Will pundits who blasted Howard Dean in 2003 over troop-numbers response question McCain's fitness following his Iraq troop-level falsehood?

››› ››› ERIC HANANOKI, KATHLEEN HENEHAN & DIANNA PARKER

During a May 29 campaign appearance, Sen. John McCain falsely stated that U.S. troops in Iraq "have [been] drawn down to pre-surge levels." As the Associated Press reported, "[T]here are 17 brigades in Iraq" right now, as opposed to the 15 brigades in place before the increase. In 2003, then-Democratic presidential candidate Howard Dean was criticized in the media for his response to a question about the number of active-duty soldiers, with Tim Russert and others questioning his fitness to be commander in chief. In light of McCain's troop-surge falsehood and numerous national security gaffes, will the media similarly question his suitability to be commander in chief?

During a May 29 campaign appearance, Sen. John McCain falsely stated of the Iraq war: "I can look you in the eye and tell you it's succeeding. We have drawn down to pre-surge levels." As the AP pointed out on May 30, U.S. troop levels are not at "pre-surge levels." The AP reported: "There were 15 combat brigades in Iraq before the increase began. Five were added, and the United States has been reducing numbers since December. As of Friday, there are 17 brigades in Iraq, another brigade will depart in June and the plan is to pull out another in July, returning the level to 15." In 2003, then-Democratic presidential candidate Howard Dean was criticized in the media for his response to a question about the number of active-duty members of the U.S. military.

On the June 22, 2003, edition of NBC's Meet the Press, host Tim Russert asked Dean: "[H]ow many men and women do we now have on active duty?" After Dean responded, "I can't tell you the answer to that," Russert said, "But as commander-in-chief, you should know that." Dean responded: "As someone who's running in the Democratic Party primary, I know that it's somewhere in the neighborhood of one to two million people, but I don't know the exact number, and I don't think I need to know that to run in the Democratic Party primary." Dean later said, "For me to have to know right now, participating in the Democratic Party, how many troops are actively on duty in the United States military when that is actually a number that's composed both of people on duty today and people who are National Guard people who are on duty today, it's silly. That's like asking me who the ambassador to Rwanda is." Russert replied: "Oh, no, no, no. Not at all. Not if you want to be commander-in-chief," later adding: "If somebody wants to be president of the United States, have a sense of the military." Dean replied: "I do have a sense of the military," adding, "I know there are roughly between a million and two million people active duty." A June 23, 2003, New York Times article about the exchange reported, "According to the Pentagon's Web site, there were 1.4 million as of March."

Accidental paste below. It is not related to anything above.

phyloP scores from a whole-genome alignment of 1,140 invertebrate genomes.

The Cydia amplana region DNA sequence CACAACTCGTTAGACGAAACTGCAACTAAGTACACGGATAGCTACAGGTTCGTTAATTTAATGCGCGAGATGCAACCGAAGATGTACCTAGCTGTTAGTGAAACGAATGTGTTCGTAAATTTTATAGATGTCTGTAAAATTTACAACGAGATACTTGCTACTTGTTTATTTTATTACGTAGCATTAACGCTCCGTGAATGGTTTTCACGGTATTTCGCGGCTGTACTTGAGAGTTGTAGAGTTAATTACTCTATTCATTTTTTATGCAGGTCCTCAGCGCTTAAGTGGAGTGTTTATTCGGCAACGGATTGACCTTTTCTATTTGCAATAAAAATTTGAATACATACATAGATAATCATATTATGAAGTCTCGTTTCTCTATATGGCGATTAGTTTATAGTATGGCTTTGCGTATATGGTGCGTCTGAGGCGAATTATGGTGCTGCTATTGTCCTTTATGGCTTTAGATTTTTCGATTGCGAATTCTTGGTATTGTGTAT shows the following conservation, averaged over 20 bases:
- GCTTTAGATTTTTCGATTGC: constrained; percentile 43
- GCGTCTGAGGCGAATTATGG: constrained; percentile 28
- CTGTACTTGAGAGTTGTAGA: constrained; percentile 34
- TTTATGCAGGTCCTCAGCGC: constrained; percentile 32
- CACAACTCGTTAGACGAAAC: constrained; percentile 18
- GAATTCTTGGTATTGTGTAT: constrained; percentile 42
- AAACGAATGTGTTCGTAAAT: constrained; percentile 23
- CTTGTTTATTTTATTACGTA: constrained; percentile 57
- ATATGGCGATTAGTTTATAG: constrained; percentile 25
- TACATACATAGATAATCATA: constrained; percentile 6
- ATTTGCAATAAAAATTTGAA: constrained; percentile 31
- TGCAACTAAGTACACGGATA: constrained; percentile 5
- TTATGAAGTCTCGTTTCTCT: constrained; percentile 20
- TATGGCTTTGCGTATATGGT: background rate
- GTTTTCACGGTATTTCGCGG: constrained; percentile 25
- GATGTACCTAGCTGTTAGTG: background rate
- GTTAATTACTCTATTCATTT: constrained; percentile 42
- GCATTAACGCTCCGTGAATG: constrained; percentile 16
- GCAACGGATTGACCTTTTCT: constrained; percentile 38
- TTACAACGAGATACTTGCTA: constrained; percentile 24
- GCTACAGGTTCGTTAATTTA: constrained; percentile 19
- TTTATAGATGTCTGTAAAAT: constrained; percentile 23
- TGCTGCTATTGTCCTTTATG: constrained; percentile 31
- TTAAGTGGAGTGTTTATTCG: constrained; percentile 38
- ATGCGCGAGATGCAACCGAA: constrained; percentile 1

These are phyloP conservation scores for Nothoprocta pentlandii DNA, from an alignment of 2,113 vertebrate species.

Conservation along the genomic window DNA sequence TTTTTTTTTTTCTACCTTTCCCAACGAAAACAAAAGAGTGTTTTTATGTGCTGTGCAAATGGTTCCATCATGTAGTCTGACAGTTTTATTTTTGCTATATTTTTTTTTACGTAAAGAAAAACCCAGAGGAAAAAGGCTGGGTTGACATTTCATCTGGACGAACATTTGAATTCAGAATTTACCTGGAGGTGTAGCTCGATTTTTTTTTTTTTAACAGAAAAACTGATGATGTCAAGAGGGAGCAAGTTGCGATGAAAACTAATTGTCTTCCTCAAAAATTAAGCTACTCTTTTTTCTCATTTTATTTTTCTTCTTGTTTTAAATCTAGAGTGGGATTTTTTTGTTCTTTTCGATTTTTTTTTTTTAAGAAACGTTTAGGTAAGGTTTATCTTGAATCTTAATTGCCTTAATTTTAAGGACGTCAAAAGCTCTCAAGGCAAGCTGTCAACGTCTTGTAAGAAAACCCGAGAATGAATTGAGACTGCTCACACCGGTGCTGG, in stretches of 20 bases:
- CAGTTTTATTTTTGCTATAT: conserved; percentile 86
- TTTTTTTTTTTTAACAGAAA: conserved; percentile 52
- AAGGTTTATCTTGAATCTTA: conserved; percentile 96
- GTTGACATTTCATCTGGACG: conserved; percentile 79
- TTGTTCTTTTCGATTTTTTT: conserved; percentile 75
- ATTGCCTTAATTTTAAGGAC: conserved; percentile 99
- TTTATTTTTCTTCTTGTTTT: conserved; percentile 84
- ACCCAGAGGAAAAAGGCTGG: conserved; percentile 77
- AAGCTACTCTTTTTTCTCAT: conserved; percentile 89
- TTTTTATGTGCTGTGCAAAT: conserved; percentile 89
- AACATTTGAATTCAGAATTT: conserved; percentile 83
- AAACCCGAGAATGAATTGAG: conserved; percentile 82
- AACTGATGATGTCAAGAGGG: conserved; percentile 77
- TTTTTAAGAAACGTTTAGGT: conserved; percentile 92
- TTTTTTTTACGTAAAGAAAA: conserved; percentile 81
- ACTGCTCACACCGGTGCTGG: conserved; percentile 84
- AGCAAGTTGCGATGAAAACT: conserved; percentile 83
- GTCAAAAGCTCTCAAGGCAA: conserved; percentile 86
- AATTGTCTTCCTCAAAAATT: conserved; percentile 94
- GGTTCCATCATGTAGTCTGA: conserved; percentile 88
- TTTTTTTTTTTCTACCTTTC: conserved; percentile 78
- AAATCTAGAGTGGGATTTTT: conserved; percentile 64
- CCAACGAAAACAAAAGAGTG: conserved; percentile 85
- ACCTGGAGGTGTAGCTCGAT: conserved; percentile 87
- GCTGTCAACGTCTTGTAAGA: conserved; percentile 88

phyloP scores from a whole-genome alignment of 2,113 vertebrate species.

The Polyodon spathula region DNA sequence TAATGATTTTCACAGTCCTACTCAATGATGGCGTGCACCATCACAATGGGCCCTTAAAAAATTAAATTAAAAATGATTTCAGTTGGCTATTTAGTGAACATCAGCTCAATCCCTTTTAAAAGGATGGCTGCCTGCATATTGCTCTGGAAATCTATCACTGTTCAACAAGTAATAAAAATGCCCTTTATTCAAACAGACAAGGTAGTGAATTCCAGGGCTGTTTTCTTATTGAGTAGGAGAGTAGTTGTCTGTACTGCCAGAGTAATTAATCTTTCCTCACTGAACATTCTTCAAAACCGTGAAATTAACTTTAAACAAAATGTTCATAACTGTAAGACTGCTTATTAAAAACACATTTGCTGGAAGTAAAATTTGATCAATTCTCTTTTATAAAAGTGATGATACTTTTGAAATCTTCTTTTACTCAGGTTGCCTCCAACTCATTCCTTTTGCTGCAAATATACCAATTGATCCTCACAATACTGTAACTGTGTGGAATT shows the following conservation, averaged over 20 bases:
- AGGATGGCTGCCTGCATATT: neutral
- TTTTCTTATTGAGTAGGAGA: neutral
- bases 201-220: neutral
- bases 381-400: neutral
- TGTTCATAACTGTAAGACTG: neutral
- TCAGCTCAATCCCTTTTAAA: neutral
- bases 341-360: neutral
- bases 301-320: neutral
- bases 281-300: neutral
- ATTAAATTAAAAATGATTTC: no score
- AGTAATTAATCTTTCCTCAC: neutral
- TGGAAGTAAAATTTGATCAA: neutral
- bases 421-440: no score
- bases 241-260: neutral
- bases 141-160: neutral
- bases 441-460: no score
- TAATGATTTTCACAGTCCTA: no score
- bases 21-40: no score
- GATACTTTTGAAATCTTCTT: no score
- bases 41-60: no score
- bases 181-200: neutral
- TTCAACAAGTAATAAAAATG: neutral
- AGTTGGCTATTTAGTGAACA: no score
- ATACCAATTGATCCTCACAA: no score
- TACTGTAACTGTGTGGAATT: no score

In the wake of his Meet the Press appearance, several media figures, in addition to Russert, suggested that Dean's response raised doubts about his candidacy or his fitness to be president. Their response to Dean raises the question of whether, in light of McCain's troop-surge falsehood and numerous other national security gaffes and falsehoods, they will similarly challenge McCain's fitness to be commander in chief. In addition to Russert's assertions, instances of media criticizing Dean include:

  • On the June 23, 2003, edition of MSNBC's Hardball, MSNBC political analyst Mike Barnicle introduced a clip of Dean's response by stating, "[P]art of the interview, I think, resembled the sound and the sight of a man crashing his candidacy into a bridge abutment." Chicago Tribune managing editor Jim Warren later said: "[I]f he keeps blowing questions like that, people can legitimately raise questions about his whole grasp on details and his precision if he were to be put in charge of the White House." In addition, Washington Times editorial page editor Tony Blankley claimed Dean's "statement [was] fairly embarrassing that he didn't know roughly the size of our military."
  • On the June 23, 2003, edition of MSNBC's Scarborough Country, host Joe Scarborough said: "[I]f Dean wants to have any chance of getting into the White House, he needs to learn some basic facts about our country. On NBC's Meet the Press yesterday, the Vermont governor wasn't even able to tell Mr. Russert the number of American service men and women in uniform."
  • On the June 26, 2003, edition of Scarborough Country, Scarborough called Dean's performance on the June 22, 2003, Meet the Press "ugly," adding, "I cannot believe anybody running for president of the United States would not know how many American troops are in uniform."